# Showing that $x^5 - 5 a^4 x + a$ is irreducible.

A problem of finding a Galois group of $$x^5 - 5 a^4 x + a$$ appeared in a previous prelim at my school for $$a \in \mathbb N$$, and the only hard part seems like showing that the polynomial is irreducible, since it has 2 complex roots.

However, I do not know about any algebraic way to show that above is irreducible—other person from my school showed it by using rational root theorem and Rouche’s theorem.

So I was wondering if there is any way to show that above polynomial is irreducible in a purely algebraic way.

• Irreducible over what? $\mathbb{Q}$? Mar 15 at 12:48
• Is the rational root theorem not an algebraic method? Mar 15 at 12:50
• @Cameron Williams Yes Mar 15 at 13:11
• @aschepler It was used to conclude there is no linear factor, but Rouche’s theorem is not an algebraic method. Mar 15 at 13:12
• If $a$ has at least one prime factor that has an exponent of $1$, then the polynomial is irreducible by Eisenstein's criterion. Mar 15 at 13:13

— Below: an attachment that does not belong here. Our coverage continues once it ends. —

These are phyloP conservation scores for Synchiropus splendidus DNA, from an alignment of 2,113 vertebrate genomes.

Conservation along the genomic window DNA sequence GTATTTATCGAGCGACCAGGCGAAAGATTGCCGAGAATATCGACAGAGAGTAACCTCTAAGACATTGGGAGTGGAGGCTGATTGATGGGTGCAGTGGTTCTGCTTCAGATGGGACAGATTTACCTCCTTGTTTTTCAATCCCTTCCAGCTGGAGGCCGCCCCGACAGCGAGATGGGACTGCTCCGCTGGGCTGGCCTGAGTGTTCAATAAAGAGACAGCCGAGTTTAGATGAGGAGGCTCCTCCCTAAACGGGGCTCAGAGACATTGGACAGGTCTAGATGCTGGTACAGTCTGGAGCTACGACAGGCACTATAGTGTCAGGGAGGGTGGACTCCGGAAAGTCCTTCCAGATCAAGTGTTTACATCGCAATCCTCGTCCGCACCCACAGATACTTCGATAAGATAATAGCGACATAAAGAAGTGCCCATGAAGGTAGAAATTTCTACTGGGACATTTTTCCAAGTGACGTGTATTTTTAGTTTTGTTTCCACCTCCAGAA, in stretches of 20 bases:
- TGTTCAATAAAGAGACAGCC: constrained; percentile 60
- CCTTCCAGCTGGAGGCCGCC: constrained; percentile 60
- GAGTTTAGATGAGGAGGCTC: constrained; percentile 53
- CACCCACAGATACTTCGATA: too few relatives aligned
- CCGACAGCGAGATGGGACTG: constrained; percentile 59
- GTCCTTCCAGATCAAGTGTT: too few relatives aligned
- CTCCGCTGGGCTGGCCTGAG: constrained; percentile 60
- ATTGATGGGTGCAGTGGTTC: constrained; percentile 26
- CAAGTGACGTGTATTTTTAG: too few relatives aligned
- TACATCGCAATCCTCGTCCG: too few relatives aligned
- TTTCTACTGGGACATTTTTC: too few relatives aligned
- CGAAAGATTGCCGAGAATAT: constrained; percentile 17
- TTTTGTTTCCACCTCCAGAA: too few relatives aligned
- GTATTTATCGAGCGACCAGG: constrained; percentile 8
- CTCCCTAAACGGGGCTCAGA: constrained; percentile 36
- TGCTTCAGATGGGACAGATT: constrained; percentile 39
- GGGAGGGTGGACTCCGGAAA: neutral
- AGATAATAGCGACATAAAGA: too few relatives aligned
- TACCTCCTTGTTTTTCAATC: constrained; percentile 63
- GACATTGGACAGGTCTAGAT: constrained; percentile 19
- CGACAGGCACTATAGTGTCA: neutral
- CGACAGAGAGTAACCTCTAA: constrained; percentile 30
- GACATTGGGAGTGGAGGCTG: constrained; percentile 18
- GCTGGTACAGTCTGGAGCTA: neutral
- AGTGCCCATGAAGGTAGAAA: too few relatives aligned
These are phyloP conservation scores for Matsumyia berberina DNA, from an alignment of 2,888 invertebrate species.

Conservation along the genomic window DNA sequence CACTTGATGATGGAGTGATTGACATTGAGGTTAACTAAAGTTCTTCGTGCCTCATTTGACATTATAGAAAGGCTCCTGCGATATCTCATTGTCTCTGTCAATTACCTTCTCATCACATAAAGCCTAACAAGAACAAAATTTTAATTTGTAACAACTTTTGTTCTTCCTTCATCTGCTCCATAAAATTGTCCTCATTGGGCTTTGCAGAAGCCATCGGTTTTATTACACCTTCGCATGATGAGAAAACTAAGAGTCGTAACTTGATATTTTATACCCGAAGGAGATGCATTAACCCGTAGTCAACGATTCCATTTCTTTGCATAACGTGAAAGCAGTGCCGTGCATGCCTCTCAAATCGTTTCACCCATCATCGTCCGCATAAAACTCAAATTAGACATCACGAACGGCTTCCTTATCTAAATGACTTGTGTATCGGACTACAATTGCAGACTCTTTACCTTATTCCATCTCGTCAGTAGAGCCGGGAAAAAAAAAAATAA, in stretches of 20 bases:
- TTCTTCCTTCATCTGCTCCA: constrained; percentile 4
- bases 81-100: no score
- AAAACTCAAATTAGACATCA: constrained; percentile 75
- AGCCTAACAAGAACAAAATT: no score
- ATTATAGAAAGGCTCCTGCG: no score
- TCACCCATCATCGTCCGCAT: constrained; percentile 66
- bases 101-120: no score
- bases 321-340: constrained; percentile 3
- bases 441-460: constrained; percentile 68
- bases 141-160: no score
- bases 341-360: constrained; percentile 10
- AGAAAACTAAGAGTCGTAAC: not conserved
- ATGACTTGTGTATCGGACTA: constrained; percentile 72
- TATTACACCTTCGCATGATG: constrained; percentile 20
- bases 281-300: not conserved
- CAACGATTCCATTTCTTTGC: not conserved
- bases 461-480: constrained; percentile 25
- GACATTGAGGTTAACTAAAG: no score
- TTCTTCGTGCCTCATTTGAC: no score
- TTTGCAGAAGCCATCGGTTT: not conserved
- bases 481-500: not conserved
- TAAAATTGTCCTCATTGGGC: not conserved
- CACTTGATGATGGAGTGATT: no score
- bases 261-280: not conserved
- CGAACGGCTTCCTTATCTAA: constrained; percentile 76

Too long for a comment. For $$a\in \Bbb{Z}$$

• If $$a=0$$ then it is reducible, if $$a=\pm 1$$ then it is irreducible $$\bmod 3$$.

• If $$a$$ is not a 5th power then $$f(x)=x^5+5a^4x+a$$ is irreducible over $$\Bbb{Q}_p$$ whenever $$5\nmid v_p(a)$$, because $$f(\gamma)=0$$ gives that $$v_5(\gamma)=v_5(a)/5$$ so that $$[\Bbb{Q}_p(\gamma):\Bbb{Q}_p]\ge 5$$.

• Otherwise $$a= b^5$$. Let $$g(x)=a^{-1} f(xb)=x^5+5b^{16}x+1$$, $$h(x)=g(x-1)=x^5 - 5x^4 + 10x^3 - 10x^2 + 5xb^{16} + 5x- 5b^{16}$$

If $$5\nmid b$$ then it is Eisenstein at $$5$$.

• It remains to check the case $$a=(5c)^5$$.

• See here math.stackexchange.com/questions/193201/… to complete the proof. I assume the same method can be employed without using p-adics (since it is a qual problem); namely one can reduce to a degree $2$ and a degree $3$ factor and try to match coefficients. Mar 15 at 15:22
• Indeed I was trying to see why it didn't have a linear factor. Mar 15 at 15:32
• @reuns, your polynomial $g(x)=x^5+5b^{16}x+1$ clearly doesn't have a linear factor if $b\not=0$. (The rational root theorem says the only possible roots to check are $1$ and $-1$.) Mar 15 at 15:37